Making Fresh Freezer Meals
Avoiding Freezer Burn
Freezing Food Staples
Two years ago, my husband and I decided that we needed an upright freezer. We figured that with a family of four, we could buy in bulk and save. I use a price book, and I'm good with sales. It seemed like a good idea, but now I'm beginning to wonder if it really is a money-saver. Lately it's hard to find really good deals on meat, or it seems like all I have is one type of meat like all chicken or all beef. Plus, occasionally a piece of meat isn't packed right and gets freezer burned. Does anyone have advice on how to use a freezer effectively?
To use a freeze effectively, you have to buy your meat directly from either a butcher or a farmer. Buy a quarter or a half of a cow at once and have it processed. For chicken, check with a butcher to see if they order chicken in bulk. I buy it in at least 40 pounds and then wrap it myself.
Elaine (via Facebook)
Plant a garden. The freezer will fill up quickly. When you make dinner, cook double and freeze the extra. Repack the meat deals. There are some still out there. Freeze clean jugs of water to help take up space. If you have a power outage, you will be glad you did. They can also be good for placing into coolers for a picnic.
Janie (via Facebook)
I, too, have an upright freezer. It took a while for me to use it smartly. I rewrap meat that comes from the store, so it doesn't get freezer burn. I also stock up on pecans, walnuts, etc. to use during the holidays. Those items freeze well and save a lot of money. I have a garden and freeze a lot of fruits and veggies for use in the winter. Twice a month, I take an inventory of the freezer and make a meal on things that might be getting older. Buy a Food SaverŪ, too. This helps keep food fresher a lot longer.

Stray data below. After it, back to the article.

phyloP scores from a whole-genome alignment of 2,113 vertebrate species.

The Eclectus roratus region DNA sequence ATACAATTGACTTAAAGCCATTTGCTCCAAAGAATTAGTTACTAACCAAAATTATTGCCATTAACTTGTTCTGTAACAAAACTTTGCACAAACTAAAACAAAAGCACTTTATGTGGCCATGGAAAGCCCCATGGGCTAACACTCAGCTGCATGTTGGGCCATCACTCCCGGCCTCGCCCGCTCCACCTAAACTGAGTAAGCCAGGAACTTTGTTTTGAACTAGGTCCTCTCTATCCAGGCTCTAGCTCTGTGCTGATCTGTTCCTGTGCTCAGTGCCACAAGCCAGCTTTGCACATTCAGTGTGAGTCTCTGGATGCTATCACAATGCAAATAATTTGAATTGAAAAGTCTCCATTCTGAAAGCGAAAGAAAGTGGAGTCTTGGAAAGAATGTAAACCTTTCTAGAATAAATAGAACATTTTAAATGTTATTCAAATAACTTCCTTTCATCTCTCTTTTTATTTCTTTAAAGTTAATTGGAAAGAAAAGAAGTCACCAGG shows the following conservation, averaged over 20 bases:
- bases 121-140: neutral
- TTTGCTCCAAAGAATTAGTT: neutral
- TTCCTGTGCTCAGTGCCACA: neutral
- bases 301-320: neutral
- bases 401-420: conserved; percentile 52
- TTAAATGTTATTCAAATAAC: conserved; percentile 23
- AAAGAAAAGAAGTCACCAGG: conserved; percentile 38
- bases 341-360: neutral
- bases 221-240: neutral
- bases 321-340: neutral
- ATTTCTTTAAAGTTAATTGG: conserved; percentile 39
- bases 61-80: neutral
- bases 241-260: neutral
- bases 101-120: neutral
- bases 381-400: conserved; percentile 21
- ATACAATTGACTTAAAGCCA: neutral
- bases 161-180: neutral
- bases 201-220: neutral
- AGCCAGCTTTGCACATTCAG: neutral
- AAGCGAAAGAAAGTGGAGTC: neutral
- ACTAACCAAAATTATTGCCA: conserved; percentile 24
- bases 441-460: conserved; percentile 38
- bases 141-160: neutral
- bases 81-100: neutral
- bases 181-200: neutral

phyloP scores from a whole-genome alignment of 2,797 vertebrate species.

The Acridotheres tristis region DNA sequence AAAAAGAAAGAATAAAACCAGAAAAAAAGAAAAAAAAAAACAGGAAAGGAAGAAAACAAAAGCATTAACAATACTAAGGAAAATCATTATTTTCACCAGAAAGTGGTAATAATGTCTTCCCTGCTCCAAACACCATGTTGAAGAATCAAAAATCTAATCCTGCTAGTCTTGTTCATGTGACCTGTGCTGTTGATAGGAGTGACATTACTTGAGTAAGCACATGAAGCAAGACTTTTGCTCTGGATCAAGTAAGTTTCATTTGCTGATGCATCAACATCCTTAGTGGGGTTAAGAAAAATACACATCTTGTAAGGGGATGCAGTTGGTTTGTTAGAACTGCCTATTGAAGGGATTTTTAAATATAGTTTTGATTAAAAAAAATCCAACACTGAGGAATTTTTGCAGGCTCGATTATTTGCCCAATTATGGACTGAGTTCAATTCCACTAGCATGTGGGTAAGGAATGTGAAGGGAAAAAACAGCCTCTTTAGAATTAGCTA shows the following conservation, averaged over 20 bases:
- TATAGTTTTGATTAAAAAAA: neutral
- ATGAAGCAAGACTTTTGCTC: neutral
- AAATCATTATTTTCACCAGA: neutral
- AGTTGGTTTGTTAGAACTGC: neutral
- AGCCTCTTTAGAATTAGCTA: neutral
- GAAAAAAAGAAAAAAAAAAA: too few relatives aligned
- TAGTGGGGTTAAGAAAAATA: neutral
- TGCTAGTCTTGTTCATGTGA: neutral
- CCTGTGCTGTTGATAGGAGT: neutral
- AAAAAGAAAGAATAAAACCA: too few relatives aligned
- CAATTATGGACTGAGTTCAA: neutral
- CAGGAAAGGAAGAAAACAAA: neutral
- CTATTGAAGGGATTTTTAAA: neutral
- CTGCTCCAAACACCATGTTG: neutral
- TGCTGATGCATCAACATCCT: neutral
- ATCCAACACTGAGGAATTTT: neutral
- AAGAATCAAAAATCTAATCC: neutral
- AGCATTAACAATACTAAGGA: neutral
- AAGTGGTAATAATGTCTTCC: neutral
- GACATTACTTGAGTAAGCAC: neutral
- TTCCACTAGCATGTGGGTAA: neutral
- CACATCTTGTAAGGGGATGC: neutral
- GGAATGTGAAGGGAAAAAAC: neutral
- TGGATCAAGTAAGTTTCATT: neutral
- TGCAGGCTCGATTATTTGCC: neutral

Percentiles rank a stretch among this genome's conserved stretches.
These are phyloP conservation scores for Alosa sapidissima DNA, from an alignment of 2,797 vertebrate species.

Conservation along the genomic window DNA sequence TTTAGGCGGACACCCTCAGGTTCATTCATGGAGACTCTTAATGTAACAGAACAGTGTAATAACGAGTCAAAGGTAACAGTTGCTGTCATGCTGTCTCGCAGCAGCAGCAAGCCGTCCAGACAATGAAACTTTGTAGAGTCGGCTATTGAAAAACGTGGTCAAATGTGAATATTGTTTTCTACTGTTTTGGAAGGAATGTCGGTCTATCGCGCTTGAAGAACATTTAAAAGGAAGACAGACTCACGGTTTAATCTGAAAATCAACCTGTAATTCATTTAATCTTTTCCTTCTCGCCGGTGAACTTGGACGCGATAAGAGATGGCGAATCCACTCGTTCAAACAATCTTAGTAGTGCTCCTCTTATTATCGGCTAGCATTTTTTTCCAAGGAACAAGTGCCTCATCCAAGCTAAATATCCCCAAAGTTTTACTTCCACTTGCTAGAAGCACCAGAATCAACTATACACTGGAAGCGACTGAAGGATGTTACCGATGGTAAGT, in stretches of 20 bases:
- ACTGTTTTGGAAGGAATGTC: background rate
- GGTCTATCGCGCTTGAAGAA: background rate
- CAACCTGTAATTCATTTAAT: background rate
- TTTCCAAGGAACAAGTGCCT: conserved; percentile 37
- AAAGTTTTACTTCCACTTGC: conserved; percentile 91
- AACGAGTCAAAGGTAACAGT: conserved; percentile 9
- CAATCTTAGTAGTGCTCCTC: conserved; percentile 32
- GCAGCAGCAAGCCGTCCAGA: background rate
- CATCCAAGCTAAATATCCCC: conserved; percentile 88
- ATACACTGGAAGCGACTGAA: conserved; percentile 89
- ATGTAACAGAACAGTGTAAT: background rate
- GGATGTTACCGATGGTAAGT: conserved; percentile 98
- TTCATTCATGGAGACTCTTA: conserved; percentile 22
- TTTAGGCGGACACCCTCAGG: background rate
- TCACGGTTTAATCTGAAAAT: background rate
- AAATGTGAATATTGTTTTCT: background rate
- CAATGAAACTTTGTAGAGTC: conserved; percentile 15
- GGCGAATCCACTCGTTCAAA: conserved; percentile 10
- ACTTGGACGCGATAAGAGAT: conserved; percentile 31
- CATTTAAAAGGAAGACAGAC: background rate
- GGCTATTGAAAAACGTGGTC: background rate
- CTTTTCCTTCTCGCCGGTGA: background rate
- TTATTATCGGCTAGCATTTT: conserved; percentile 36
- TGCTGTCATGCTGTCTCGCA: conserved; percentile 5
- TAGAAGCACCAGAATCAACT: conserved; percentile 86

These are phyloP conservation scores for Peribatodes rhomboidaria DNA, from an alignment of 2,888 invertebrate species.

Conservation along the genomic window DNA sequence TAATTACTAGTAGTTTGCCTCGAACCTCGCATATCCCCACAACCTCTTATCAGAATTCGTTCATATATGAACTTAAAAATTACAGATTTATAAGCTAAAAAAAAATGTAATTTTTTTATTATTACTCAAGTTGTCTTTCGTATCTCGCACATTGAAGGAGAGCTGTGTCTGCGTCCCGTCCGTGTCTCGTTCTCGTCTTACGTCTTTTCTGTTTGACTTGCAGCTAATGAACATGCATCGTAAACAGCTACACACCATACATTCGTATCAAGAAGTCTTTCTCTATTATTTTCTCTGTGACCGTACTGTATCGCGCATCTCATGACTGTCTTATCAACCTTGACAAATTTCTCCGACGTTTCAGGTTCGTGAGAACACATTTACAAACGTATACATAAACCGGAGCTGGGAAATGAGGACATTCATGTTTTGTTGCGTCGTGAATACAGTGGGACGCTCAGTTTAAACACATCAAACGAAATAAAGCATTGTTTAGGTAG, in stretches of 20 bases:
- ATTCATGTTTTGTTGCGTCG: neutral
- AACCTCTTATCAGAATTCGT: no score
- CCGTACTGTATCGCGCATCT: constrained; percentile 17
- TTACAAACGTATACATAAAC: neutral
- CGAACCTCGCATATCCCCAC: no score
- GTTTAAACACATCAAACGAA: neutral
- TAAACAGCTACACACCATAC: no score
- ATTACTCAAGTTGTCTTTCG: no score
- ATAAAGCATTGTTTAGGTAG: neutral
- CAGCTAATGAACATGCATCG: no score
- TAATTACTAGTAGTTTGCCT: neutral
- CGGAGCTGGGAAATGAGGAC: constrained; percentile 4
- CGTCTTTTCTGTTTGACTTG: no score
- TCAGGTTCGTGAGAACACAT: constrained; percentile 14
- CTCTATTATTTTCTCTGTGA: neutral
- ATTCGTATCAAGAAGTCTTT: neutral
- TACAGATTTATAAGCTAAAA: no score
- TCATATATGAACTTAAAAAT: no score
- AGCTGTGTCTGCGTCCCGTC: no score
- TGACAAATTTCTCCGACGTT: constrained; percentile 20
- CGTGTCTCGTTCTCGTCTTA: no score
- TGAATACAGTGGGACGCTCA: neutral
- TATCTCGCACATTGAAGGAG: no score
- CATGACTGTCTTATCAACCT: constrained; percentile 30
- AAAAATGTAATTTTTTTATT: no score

When using a freezer effectively, make sure to keep it full for better efficiency. If you don't have enough food to fill it, then fill empty milk jugs with water and place them in the freezer. They can easily be removed when space is needed for food.
In order to prevent freezer burn, I highly suggest purchasing a vacuum packaging machine. Not only are they super easy to use, but also food never gets freezer burn, even after several years as long as they didn't lose their seal. I have had my sealer for about nine years. It's the best investment I've made, and it's paid for itself over and over again. Also, shop around for the bags. You don't have to buy the brand name bags.
Donna in Buffalo, MN
I love my upright freezer and think it saves us money.
For many middle class people, a big budget hole is eating out. Eating at even a cheap restaurant/fast food place costs four to ten times what it costs to eat at home. Therefore, avoiding meals out is my primary focus. The freezer helps me control this in several ways:
Over the years, I have found that I use the foods that I store more effectively by doing a freezer inventory about every three months. I keep it with my price book so that I can refer to it as I am planning upcoming meals or a shopping trip. It works out great when I need to come up with something different for the main meal. I just consult my inventory for ideas. If I have room, I also store my flour in the freezer and stock up around the holidays when the price is lower. I never have to worry about bugs in it that way. When I do my inventory, I note the location by shelf of each item, so when I want to use it, I don't have to guess where the item might be. If pressed for time, I will inventory a couple of shelves at a time and complete the rest later. This works for me, and I rarely have to throw out items past their shelf life.
Shop your six-week sales. You don't have to stockpile a year to use a freezer effectively. Just buying enough to make it six weeks between sales will effectively use the freezer and rotate your stockpile.
The store's packaging is not meant for long-term freezing. The best thing is to re-package the meat. I take the pieces and place them on a cookie sheet (lined with plastic wrap/wax paper or sprayed with cooking spray). Make sure they are not touching when you put them in the freezer. After a day or so, I take them out and place them into a freezer storage bag. That way, they are not stuck/frozen together and the freezer bag will protect them from the cold.
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